Windlesham Women’s Institute

Sarah Boyce

Title: Sarah Boyce
Description: by-nc

This is an abridged version of an article written by Sally Clark, local historian, Windlesham.

The first Women’s Institute (WI) was established in Canada and brought women in isolated farming communities together and offered training in home economics, child care and small farm animal husbandry. In 1915, the Agricultural Organisation Society appointed a Canadian, Madge Watt, to set up WIs across the UK. The ethos was to ‘give women a voice and to be a force for good.’

The movement grew so quickly it was passed to the Board of Agriculture to fund its formation, but in October 1917 it became independent when the National Federation of Women’s Institutes was set up and a committee with Lady Denman as its Chairman was elected.

Windlesham’s WI was set up in 1917. Sarah Boyce was elected President. The first campaign was to encourage country women to get involved in growing and preserving food to help increase the supply to the ‘worn torn nation of WW1’. Membership was mixed and included both ladies from the large houses in the village and their employees. Meetings were held at the Institute in Kennel Lane.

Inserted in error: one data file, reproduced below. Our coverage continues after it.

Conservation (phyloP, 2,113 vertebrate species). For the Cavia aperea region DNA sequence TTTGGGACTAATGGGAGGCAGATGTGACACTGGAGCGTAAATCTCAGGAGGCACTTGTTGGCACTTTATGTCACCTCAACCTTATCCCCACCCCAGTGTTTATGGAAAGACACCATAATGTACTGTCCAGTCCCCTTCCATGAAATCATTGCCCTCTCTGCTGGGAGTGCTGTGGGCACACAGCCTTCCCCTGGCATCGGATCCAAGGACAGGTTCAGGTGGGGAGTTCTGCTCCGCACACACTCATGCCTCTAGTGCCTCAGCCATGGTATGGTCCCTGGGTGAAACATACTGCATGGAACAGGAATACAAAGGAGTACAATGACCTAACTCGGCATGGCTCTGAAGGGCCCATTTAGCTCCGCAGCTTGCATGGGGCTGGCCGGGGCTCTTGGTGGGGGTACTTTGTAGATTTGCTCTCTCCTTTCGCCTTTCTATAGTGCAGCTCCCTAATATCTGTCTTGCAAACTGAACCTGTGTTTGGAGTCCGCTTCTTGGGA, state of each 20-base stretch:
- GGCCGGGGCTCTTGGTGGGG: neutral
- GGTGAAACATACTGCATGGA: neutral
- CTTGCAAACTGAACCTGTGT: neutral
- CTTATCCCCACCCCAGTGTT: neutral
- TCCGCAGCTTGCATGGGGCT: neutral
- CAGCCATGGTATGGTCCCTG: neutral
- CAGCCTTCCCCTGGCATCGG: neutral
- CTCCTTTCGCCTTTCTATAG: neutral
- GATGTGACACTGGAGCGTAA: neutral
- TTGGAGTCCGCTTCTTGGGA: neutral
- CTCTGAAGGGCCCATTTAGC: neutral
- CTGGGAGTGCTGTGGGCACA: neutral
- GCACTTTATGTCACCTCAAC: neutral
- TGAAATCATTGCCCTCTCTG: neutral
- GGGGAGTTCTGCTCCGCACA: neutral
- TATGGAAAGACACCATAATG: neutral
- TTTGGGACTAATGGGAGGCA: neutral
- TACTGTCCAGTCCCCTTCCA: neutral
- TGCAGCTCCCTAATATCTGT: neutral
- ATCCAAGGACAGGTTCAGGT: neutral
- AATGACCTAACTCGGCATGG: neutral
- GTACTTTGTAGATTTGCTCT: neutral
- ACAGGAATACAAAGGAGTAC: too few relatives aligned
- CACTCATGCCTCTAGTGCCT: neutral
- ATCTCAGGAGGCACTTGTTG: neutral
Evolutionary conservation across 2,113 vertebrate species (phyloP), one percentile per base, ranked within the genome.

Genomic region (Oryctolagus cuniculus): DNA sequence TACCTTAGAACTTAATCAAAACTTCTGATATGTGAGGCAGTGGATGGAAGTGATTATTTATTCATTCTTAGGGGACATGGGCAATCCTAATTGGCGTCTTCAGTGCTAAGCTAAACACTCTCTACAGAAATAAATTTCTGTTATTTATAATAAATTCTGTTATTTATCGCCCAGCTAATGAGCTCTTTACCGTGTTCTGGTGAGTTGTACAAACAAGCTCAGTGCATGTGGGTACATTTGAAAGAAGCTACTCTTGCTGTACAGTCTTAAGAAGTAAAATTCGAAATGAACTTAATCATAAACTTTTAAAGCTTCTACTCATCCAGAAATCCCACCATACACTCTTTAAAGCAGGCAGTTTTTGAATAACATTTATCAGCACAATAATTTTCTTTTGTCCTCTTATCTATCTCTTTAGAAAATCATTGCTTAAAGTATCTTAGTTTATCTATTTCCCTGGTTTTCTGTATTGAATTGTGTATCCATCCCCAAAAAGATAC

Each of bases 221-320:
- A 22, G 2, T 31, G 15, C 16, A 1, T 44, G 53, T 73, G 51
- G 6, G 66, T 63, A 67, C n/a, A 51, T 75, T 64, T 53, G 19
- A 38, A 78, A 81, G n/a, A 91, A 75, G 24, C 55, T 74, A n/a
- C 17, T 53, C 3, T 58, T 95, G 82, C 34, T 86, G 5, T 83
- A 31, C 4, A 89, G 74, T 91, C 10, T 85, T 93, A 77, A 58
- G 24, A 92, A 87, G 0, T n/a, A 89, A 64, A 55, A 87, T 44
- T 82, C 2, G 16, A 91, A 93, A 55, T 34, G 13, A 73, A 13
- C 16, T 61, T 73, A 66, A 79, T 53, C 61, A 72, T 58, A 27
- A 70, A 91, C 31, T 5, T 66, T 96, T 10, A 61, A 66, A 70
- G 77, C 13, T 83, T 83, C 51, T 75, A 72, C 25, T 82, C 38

The WI published a magazine called Home and Country which sold at 2d. a copy. In the first edition, dated March 1919, the Windlesham WI offered for sale a book of ‘War Time Recipes’ compiled by members at 3.5d. (including postage). Most of the recipes contained potatoes in some form and haricot, butter and baked beans also featured heavily. There were methods to use sour milk, increase the weight of butter and double the weight of sausages by skinning them and adding mashed potato.

By 1919 the Windlesham WI’s activities had expanded to include a drama group. In the 1920s a national Guild of Learners of Handicrafts was formed for members. Members were also encouraged to stand for parish and district councils and committees dealing with health and housing.

Windlesham’s WI continued its work during WWII and beyond. It remains active today.

Sally records her thanks to Jean Harmes, President, for her help and access to their archives.

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